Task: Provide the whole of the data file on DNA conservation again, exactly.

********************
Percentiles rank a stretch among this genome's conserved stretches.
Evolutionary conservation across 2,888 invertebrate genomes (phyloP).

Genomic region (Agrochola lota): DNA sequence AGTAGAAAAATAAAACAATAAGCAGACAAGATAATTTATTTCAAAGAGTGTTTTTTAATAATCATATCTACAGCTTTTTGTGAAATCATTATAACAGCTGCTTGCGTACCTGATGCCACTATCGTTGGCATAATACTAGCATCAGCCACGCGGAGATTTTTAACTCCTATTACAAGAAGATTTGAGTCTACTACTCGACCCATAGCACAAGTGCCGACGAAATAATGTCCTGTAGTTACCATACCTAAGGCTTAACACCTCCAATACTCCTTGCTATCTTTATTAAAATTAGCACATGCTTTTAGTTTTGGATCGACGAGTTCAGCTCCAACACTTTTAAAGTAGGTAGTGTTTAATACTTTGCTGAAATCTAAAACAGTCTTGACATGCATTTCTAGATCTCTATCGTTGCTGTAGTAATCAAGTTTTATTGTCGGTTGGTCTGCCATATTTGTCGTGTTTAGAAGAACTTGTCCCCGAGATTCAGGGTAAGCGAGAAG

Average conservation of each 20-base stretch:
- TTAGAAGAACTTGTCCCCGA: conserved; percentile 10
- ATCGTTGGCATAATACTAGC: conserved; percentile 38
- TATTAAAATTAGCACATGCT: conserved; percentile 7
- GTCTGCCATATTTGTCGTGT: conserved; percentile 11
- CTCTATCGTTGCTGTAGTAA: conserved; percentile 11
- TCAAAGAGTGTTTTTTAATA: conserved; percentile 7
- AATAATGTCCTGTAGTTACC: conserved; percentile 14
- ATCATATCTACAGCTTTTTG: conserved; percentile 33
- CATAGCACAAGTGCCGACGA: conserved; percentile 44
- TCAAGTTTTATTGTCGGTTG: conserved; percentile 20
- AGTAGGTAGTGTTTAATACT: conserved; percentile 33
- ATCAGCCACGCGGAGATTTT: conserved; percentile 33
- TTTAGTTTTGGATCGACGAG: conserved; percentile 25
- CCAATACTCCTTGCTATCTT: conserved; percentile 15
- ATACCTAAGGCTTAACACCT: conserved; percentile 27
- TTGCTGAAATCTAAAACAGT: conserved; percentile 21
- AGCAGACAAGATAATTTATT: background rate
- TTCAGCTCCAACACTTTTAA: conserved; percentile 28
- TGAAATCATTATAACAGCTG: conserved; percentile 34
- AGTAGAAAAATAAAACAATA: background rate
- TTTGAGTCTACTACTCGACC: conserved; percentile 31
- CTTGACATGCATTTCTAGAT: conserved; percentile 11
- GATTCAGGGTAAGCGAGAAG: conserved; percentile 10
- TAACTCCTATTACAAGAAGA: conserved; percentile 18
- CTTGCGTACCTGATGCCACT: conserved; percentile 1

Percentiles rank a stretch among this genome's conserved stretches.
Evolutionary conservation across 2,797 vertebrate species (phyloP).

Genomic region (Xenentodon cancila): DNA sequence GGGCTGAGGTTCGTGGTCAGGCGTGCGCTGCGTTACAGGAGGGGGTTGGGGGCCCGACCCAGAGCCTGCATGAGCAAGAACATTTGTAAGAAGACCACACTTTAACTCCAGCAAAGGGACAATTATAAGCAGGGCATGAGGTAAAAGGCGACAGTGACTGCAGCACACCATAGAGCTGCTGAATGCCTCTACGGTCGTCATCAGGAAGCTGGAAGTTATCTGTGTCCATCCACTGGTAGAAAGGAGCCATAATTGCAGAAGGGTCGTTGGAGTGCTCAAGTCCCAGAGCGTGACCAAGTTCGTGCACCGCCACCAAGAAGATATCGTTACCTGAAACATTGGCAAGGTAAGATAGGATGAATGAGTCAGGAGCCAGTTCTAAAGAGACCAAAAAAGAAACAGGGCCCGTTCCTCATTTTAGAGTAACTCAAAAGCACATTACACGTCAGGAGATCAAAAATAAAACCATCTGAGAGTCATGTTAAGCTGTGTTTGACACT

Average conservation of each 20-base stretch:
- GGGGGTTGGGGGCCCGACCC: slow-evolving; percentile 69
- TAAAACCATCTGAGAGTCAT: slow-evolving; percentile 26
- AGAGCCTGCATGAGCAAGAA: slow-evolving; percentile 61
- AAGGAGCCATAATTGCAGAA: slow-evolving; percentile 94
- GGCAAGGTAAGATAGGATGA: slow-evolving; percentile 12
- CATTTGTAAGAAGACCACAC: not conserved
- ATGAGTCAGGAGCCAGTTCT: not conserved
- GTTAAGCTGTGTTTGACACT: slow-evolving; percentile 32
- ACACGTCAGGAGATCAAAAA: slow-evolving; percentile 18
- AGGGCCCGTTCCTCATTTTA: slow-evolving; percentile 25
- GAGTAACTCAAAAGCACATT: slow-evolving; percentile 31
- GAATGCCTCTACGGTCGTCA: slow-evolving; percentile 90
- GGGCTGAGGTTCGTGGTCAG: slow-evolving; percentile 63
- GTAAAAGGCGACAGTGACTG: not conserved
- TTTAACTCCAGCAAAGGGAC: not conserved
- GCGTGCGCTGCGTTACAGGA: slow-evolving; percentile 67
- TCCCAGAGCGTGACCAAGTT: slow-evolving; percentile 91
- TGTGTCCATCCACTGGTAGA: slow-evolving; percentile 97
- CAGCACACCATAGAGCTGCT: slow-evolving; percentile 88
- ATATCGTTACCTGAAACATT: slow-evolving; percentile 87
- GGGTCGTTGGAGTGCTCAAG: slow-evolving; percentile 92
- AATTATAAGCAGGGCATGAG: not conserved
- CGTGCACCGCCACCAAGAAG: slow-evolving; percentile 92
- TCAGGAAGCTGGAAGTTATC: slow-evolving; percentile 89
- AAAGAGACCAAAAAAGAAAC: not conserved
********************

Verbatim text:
Percentiles rank a stretch among this genome's conserved stretches.
Evolutionary conservation across 2,888 invertebrate genomes (phyloP).

Genomic region (Agrochola lota): DNA sequence AGTAGAAAAATAAAACAATAAGCAGACAAGATAATTTATTTCAAAGAGTGTTTTTTAATAATCATATCTACAGCTTTTTGTGAAATCATTATAACAGCTGCTTGCGTACCTGATGCCACTATCGTTGGCATAATACTAGCATCAGCCACGCGGAGATTTTTAACTCCTATTACAAGAAGATTTGAGTCTACTACTCGACCCATAGCACAAGTGCCGACGAAATAATGTCCTGTAGTTACCATACCTAAGGCTTAACACCTCCAATACTCCTTGCTATCTTTATTAAAATTAGCACATGCTTTTAGTTTTGGATCGACGAGTTCAGCTCCAACACTTTTAAAGTAGGTAGTGTTTAATACTTTGCTGAAATCTAAAACAGTCTTGACATGCATTTCTAGATCTCTATCGTTGCTGTAGTAATCAAGTTTTATTGTCGGTTGGTCTGCCATATTTGTCGTGTTTAGAAGAACTTGTCCCCGAGATTCAGGGTAAGCGAGAAG

Average conservation of each 20-base stretch:
- TTAGAAGAACTTGTCCCCGA: conserved; percentile 10
- ATCGTTGGCATAATACTAGC: conserved; percentile 38
- TATTAAAATTAGCACATGCT: conserved; percentile 7
- GTCTGCCATATTTGTCGTGT: conserved; percentile 11
- CTCTATCGTTGCTGTAGTAA: conserved; percentile 11
- TCAAAGAGTGTTTTTTAATA: conserved; percentile 7
- AATAATGTCCTGTAGTTACC: conserved; percentile 14
- ATCATATCTACAGCTTTTTG: conserved; percentile 33
- CATAGCACAAGTGCCGACGA: conserved; percentile 44
- TCAAGTTTTATTGTCGGTTG: conserved; percentile 20
- AGTAGGTAGTGTTTAATACT: conserved; percentile 33
- ATCAGCCACGCGGAGATTTT: conserved; percentile 33
- TTTAGTTTTGGATCGACGAG: conserved; percentile 25
- CCAATACTCCTTGCTATCTT: conserved; percentile 15
- ATACCTAAGGCTTAACACCT: conserved; percentile 27
- TTGCTGAAATCTAAAACAGT: conserved; percentile 21
- AGCAGACAAGATAATTTATT: background rate
- TTCAGCTCCAACACTTTTAA: conserved; percentile 28
- TGAAATCATTATAACAGCTG: conserved; percentile 34
- AGTAGAAAAATAAAACAATA: background rate
- TTTGAGTCTACTACTCGACC: conserved; percentile 31
- CTTGACATGCATTTCTAGAT: conserved; percentile 11
- GATTCAGGGTAAGCGAGAAG: conserved; percentile 10
- TAACTCCTATTACAAGAAGA: conserved; percentile 18
- CTTGCGTACCTGATGCCACT: conserved; percentile 1

Percentiles rank a stretch among this genome's conserved stretches.
Evolutionary conservation across 2,797 vertebrate species (phyloP).

Genomic region (Xenentodon cancila): DNA sequence GGGCTGAGGTTCGTGGTCAGGCGTGCGCTGCGTTACAGGAGGGGGTTGGGGGCCCGACCCAGAGCCTGCATGAGCAAGAACATTTGTAAGAAGACCACACTTTAACTCCAGCAAAGGGACAATTATAAGCAGGGCATGAGGTAAAAGGCGACAGTGACTGCAGCACACCATAGAGCTGCTGAATGCCTCTACGGTCGTCATCAGGAAGCTGGAAGTTATCTGTGTCCATCCACTGGTAGAAAGGAGCCATAATTGCAGAAGGGTCGTTGGAGTGCTCAAGTCCCAGAGCGTGACCAAGTTCGTGCACCGCCACCAAGAAGATATCGTTACCTGAAACATTGGCAAGGTAAGATAGGATGAATGAGTCAGGAGCCAGTTCTAAAGAGACCAAAAAAGAAACAGGGCCCGTTCCTCATTTTAGAGTAACTCAAAAGCACATTACACGTCAGGAGATCAAAAATAAAACCATCTGAGAGTCATGTTAAGCTGTGTTTGACACT

Average conservation of each 20-base stretch:
- GGGGGTTGGGGGCCCGACCC: slow-evolving; percentile 69
- TAAAACCATCTGAGAGTCAT: slow-evolving; percentile 26
- AGAGCCTGCATGAGCAAGAA: slow-evolving; percentile 61
- AAGGAGCCATAATTGCAGAA: slow-evolving; percentile 94
- GGCAAGGTAAGATAGGATGA: slow-evolving; percentile 12
- CATTTGTAAGAAGACCACAC: not conserved
- ATGAGTCAGGAGCCAGTTCT: not conserved
- GTTAAGCTGTGTTTGACACT: slow-evolving; percentile 32
- ACACGTCAGGAGATCAAAAA: slow-evolving; percentile 18
- AGGGCCCGTTCCTCATTTTA: slow-evolving; percentile 25
- GAGTAACTCAAAAGCACATT: slow-evolving; percentile 31
- GAATGCCTCTACGGTCGTCA: slow-evolving; percentile 90
- GGGCTGAGGTTCGTGGTCAG: slow-evolving; percentile 63
- GTAAAAGGCGACAGTGACTG: not conserved
- TTTAACTCCAGCAAAGGGAC: not conserved
- GCGTGCGCTGCGTTACAGGA: slow-evolving; percentile 67
- TCCCAGAGCGTGACCAAGTT: slow-evolving; percentile 91
- TGTGTCCATCCACTGGTAGA: slow-evolving; percentile 97
- CAGCACACCATAGAGCTGCT: slow-evolving; percentile 88
- ATATCGTTACCTGAAACATT: slow-evolving; percentile 87
- GGGTCGTTGGAGTGCTCAAG: slow-evolving; percentile 92
- AATTATAAGCAGGGCATGAG: not conserved
- CGTGCACCGCCACCAAGAAG: slow-evolving; percentile 92
- TCAGGAAGCTGGAAGTTATC: slow-evolving; percentile 89
- AAAGAGACCAAAAAAGAAAC: not conserved